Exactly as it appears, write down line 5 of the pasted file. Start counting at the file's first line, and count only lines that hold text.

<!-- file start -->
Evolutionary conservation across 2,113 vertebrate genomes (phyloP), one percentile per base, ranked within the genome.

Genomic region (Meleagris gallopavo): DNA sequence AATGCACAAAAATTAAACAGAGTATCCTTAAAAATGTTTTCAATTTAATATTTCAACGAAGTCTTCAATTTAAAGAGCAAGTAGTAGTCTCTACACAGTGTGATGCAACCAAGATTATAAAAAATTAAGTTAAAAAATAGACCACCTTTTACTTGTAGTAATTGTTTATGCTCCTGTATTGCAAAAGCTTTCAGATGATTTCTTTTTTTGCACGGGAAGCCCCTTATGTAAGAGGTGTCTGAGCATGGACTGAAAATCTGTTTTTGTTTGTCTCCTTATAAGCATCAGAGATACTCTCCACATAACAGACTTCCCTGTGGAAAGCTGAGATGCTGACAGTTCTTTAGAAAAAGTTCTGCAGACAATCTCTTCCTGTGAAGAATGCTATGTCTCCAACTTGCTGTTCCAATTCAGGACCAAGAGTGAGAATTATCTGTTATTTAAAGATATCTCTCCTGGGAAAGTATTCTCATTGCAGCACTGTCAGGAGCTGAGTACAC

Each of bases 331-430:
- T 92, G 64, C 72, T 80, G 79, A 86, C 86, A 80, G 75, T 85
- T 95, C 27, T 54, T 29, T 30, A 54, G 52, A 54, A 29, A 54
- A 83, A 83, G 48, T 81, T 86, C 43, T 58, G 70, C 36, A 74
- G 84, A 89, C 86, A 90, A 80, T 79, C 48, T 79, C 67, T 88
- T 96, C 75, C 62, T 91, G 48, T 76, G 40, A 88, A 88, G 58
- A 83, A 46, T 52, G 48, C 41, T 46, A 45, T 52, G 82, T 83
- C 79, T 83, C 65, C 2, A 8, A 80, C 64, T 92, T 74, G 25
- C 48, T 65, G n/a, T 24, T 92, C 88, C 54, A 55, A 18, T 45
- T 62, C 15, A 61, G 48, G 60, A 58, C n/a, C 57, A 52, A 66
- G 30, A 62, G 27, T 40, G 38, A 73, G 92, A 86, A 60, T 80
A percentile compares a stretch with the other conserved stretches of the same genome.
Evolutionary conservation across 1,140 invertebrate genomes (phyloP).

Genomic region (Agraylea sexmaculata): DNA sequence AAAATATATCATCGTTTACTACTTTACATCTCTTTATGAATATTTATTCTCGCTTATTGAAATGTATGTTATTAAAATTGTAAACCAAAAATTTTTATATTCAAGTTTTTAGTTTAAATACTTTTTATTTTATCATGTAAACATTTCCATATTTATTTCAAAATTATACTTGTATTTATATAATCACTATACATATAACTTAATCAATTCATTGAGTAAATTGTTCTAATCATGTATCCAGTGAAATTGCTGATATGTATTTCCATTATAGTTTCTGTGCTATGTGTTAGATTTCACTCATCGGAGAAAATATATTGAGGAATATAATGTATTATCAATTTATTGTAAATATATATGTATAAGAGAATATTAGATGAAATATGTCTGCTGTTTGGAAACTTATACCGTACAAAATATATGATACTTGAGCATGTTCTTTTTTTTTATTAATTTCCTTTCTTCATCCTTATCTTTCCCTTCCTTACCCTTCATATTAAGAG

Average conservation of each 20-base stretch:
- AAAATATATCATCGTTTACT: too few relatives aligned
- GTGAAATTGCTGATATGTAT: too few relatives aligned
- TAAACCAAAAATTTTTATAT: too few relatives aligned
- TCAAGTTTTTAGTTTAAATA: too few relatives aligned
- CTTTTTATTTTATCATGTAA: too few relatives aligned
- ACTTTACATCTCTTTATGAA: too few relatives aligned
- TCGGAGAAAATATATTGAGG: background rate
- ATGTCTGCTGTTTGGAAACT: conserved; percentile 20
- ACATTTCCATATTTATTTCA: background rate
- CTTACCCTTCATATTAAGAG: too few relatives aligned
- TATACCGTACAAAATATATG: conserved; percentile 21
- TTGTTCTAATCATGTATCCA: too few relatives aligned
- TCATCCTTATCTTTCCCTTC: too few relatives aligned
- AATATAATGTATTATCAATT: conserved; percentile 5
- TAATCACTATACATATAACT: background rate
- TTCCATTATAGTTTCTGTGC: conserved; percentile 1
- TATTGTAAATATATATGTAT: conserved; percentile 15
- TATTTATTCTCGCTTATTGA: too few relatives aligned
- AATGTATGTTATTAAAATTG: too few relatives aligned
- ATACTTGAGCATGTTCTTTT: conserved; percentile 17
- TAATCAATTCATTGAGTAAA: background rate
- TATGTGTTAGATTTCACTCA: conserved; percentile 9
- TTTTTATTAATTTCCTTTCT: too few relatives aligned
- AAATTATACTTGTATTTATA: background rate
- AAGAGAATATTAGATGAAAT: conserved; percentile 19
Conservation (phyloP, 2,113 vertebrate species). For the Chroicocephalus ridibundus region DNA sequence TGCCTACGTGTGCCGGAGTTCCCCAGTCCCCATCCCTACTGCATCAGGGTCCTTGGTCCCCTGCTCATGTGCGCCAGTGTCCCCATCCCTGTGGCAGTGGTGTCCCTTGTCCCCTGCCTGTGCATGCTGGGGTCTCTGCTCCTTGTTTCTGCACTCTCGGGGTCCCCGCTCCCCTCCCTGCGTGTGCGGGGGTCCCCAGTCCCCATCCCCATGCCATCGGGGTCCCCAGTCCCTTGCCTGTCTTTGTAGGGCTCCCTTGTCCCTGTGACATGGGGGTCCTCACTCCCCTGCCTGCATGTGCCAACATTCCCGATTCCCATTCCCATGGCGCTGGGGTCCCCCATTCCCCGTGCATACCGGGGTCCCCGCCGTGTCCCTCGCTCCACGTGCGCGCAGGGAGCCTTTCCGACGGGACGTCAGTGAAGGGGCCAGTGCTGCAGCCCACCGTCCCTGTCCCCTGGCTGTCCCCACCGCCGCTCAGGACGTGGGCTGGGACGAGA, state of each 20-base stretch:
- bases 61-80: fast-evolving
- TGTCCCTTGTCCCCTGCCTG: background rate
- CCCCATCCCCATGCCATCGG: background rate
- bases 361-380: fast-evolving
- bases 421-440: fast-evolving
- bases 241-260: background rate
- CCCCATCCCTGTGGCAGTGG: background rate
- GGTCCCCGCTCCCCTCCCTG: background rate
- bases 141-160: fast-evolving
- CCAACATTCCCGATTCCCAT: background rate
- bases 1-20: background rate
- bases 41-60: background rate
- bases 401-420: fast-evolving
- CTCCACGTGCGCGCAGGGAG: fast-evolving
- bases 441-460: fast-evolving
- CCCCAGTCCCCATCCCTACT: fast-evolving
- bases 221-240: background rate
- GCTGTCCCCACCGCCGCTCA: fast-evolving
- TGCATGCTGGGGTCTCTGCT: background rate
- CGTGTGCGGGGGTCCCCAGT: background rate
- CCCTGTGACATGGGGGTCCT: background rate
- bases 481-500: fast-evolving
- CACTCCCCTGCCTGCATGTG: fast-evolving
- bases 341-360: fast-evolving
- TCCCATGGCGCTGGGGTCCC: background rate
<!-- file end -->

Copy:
- T 95, C 27, T 54, T 29, T 30, A 54, G 52, A 54, A 29, A 54